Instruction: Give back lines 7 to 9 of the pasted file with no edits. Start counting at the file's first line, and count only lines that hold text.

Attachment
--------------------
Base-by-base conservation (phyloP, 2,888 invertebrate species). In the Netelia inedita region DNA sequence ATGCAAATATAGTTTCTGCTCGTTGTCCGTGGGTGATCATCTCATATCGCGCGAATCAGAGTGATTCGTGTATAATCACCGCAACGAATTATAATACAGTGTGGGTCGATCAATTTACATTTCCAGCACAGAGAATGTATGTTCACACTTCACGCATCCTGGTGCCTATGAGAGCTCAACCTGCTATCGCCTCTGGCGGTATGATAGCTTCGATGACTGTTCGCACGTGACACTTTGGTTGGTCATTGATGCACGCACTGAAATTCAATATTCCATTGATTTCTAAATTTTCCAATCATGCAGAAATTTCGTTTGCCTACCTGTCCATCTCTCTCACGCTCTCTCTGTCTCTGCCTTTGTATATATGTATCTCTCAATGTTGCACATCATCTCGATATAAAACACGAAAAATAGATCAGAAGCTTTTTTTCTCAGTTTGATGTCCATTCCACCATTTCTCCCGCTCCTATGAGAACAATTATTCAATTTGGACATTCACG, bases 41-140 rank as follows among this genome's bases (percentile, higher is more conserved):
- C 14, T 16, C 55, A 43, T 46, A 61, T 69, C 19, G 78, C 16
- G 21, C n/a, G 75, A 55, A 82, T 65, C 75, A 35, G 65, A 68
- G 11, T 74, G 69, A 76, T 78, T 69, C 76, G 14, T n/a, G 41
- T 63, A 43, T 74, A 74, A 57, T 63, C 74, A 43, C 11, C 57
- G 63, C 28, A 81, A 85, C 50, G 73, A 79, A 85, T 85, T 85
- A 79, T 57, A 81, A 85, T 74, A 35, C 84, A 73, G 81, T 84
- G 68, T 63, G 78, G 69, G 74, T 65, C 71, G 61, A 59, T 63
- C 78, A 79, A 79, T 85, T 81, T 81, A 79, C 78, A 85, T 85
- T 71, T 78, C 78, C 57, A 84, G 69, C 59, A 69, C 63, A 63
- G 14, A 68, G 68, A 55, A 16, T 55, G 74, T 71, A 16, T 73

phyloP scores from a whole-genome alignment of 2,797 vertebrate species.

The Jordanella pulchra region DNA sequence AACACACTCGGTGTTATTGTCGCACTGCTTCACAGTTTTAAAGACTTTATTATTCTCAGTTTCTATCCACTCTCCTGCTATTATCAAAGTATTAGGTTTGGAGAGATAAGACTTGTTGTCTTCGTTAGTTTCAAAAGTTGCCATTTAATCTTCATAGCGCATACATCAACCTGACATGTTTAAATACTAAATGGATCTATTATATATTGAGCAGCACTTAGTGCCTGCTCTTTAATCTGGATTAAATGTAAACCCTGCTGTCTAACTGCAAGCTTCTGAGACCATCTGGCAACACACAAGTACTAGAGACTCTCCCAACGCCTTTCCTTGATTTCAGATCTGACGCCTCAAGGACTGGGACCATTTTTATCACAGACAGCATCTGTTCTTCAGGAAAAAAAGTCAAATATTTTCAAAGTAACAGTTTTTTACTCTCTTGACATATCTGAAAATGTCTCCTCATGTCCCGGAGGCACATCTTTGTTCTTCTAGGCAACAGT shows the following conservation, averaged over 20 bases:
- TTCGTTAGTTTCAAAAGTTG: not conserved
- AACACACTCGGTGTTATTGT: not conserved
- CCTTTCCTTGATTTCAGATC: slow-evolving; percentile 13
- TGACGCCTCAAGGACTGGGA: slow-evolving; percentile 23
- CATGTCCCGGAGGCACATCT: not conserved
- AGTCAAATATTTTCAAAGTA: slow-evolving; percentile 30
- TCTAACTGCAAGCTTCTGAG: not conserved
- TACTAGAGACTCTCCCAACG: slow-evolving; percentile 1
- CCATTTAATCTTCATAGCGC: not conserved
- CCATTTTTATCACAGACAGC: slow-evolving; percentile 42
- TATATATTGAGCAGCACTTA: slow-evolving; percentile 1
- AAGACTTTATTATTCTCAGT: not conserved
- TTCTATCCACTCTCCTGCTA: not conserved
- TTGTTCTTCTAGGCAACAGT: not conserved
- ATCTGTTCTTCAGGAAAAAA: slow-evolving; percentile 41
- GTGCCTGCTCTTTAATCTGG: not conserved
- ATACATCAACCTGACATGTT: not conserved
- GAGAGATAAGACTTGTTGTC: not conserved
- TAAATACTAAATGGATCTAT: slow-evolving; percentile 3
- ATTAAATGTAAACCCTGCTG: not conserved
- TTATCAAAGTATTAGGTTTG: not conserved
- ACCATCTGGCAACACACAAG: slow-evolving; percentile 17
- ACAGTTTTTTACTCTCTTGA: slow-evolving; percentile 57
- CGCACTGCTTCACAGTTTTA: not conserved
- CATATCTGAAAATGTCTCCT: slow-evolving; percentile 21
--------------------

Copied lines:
- A 79, T 57, A 81, A 85, T 74, A 35, C 84, A 73, G 81, T 84
- G 68, T 63, G 78, G 69, G 74, T 65, C 71, G 61, A 59, T 63
- C 78, A 79, A 79, T 85, T 81, T 81, A 79, C 78, A 85, T 85